In this manner a pneumatic-hydraulic pressure multiplier is formed in which the ratio of the double acting pneumatic cylinder cross-section to the cross-section of the hydraulic element formed by the intake and/or delivery chambers represents the pressure ratio RP; this means that by feeding the pneumatic cylinder with air at a pressure P1, the pump generates a pressure P2 corresponding to the product P1×RP.
The use of two chambers with suitably different volumes enables a still higher pressure to be generated, which is very useful if the conduit 57 connected to the device 30 is very long.
Modifications and variants, in addition to those already described, are possible; for example, the piston of the invention can have the non-return valve 7 opening in correspondence with a lateral wall thereof (as shown in
Hence in practice the piston 5 presents a thick part 80 in the interior of which the non-return valve 7 is inserted along an axis 81 substantially perpendicular to the cartridge axis 82.
In this embodiment, the non-return valve 7 again presents the holes 11 disposed at 90 degrees apart to distribute the ink uniformly within the cartridge and also presents a further hole 83 which discharges the ink along the cartridge axis 82.
Preferably, the thick part 80 presents a seat 86 to receive a portion of a non-return valve 38 positioned at the end of the tube 57 from the pump 35. Furthermore in this embodiment, a spacer 87 provided with apertures 88 and 89 to allow ink passage is advantageously inserted into the cartridge 1.
This embodiment of the device is particularly useful if large quantities of ink have to be fed without removing the cartridge 1 from the ink duct.
In this case, the piston 5 with the non-return valve disposed along the axis 82 is removed from the previously described cartridge and the spacer is inserted; the cartridge is then closed by the piston 5 provided with the non-return valve disposed along the axis 81 perpendicular to the axis 82 and a hole 90 is made in correspondence with the seat 86.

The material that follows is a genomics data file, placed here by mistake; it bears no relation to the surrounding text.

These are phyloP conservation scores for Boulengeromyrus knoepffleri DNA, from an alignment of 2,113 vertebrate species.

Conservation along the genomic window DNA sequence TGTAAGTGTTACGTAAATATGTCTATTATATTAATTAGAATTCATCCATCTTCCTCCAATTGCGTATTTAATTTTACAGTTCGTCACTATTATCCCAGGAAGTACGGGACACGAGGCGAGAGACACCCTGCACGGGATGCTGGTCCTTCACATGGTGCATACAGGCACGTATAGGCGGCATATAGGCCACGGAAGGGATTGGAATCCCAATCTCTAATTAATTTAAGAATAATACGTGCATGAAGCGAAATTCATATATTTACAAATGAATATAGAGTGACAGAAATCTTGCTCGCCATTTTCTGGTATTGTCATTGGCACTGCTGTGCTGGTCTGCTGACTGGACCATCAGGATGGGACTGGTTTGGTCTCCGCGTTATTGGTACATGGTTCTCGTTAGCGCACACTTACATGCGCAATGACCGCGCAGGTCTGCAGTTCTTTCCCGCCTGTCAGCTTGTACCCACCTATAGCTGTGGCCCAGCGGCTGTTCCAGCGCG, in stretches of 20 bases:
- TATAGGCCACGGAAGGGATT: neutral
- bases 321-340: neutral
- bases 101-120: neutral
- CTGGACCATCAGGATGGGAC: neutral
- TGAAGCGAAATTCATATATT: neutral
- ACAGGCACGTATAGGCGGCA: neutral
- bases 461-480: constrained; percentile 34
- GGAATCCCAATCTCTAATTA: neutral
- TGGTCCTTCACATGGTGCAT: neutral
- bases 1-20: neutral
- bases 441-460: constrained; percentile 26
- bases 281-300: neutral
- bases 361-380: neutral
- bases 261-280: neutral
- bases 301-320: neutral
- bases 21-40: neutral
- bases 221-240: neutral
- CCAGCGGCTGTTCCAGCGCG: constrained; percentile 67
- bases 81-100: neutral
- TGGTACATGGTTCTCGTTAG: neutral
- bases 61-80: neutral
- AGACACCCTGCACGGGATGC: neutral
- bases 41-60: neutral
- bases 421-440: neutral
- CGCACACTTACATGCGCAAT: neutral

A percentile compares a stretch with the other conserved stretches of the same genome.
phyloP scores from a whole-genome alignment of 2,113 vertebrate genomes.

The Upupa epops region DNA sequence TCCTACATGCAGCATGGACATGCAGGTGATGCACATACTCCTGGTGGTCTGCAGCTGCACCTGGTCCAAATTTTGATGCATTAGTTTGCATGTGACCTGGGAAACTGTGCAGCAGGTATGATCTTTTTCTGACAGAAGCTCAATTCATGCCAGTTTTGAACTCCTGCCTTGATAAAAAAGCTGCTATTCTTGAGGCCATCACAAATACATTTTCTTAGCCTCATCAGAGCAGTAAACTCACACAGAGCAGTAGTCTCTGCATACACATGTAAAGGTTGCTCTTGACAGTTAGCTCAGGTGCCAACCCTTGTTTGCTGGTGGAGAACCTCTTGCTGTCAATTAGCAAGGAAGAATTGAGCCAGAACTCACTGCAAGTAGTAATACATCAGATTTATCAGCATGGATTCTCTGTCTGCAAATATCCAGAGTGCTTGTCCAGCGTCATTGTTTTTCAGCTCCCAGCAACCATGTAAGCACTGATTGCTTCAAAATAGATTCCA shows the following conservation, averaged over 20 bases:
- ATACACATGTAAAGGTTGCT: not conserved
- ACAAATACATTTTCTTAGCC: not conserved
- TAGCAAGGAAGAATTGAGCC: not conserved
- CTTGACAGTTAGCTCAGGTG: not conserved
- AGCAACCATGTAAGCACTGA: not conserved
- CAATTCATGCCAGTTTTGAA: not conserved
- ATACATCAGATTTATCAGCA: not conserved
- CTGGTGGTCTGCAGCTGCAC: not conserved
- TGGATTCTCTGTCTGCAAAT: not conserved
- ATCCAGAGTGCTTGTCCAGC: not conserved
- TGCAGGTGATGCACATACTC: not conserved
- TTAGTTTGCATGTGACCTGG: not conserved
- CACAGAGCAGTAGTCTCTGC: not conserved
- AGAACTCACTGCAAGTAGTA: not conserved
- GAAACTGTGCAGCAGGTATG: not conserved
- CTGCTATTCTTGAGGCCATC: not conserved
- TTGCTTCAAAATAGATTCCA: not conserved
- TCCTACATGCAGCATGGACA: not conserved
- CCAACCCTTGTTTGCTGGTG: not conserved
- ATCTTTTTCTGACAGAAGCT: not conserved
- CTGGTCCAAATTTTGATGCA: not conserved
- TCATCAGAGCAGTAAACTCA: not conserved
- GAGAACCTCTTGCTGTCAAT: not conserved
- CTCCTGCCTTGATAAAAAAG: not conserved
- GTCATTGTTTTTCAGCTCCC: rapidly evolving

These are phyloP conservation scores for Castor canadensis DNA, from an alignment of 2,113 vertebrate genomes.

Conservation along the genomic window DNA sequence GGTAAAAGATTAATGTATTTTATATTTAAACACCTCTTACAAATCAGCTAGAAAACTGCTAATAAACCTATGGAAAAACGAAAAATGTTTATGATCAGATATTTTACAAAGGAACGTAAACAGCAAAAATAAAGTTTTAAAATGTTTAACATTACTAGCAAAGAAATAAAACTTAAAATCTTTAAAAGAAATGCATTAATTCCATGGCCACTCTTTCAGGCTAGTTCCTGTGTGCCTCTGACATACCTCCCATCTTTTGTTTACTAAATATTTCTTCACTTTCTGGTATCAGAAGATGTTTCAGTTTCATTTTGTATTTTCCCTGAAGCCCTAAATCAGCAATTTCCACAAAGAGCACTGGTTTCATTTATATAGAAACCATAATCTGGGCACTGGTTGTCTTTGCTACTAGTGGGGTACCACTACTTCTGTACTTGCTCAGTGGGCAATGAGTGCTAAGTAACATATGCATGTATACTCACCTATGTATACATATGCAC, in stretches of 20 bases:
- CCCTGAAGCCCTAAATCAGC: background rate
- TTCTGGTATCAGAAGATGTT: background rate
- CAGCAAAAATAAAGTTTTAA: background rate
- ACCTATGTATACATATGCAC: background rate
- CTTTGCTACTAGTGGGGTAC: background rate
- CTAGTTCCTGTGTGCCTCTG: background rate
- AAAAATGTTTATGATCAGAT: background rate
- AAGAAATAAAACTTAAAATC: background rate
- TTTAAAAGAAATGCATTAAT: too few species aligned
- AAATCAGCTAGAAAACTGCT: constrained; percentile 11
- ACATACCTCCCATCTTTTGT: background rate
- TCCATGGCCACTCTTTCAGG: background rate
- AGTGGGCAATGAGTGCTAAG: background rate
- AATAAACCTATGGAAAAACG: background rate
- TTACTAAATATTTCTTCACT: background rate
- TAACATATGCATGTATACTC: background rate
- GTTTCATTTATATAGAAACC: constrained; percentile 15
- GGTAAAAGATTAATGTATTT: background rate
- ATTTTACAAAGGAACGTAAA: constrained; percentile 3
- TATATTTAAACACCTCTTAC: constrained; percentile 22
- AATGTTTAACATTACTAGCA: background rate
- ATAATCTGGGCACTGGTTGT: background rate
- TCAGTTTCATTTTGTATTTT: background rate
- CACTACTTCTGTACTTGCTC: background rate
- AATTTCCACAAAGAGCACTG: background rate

This enables the non-return valve 38 positioned at the end of the tube 57 to be inserted; this insertion causes the non-return valves 7 and 38 to open simultaneously, as already described.
Advantageously, the actuator cylinder, which during the operation of the previously described cartridge enables the ink to be discharged from the cartridge (not shown), is moved against the piston as indicated by the arrow F4, so that the piston remains locked (and at rest) between the said actuator cylinder and the spacer 87.
On operating the pump, the ink which arrives under pressure through the tube 57 passes through the valve 38 and the valve 7, enters the cartridge 1 through the holes 11, 83 and leaves the cartridge through the holes 51 to feed the ink duct with ink; during this process the piston 5 remains at rest.
Hence when a large quantity of the same ink is required, ink can be fed directly by the pump to the cartridge and from there to the ink duct.
It has been found in practice that the cartridge and the device of the invention are particularly advantageous in that they enable substantial ecological and economic advantages to be achieved.
Numerous modifications and variants can be applied to the cartridge for feeding ink to an ink duct of a printing machine and to the device for filling said cartridge conceived in this manner, all falling within the scope of the inventive concept; moreover all details can be replaced by technically equivalent elements. In practice the materials used and the dimensions can be chosen according to requirements and to the state of the art.
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|Citing Patent||Filing date||Publication date||Applicant||Title|
|US8430488 *||Apr 30, 2013||Ciyuan Tan||Automatic vacuum ink container and its ink supply device and vacuum piston device|
|US20120162323 *||Jun 28, 2012||North America Wales Group International Ltd.||Automatic vacuum ink container and its ink supply device and vacuum piston device|
|USRE45432 *||Oct 23, 2013||Mar 24, 2015||Ciyuan Tan||Automatic vacuum ink container and its ink supply device and vacuum piston device|
|International Classification||B41J2/175, B41F31/08, B41F31/02|
|Cooperative Classification||B41F31/02, B41F31/08|
|European Classification||B41F31/02, B41F31/08|
|May 3, 2005||AS||Assignment|
Owner name: T.G.C. S.R.L., ITALY
Free format text: ASSIGNMENT OF ASSIGNORS INTEREST;ASSIGNORS:GHISALBERTI, MARCELLO;GHISALBERTI, LORENZO;REEL/FRAME:016520/0350
Effective date: 20050329
|Oct 19, 2010||CC||Certificate of correction|
|Feb 22, 2013||FPAY||Fee payment|
Year of fee payment: 4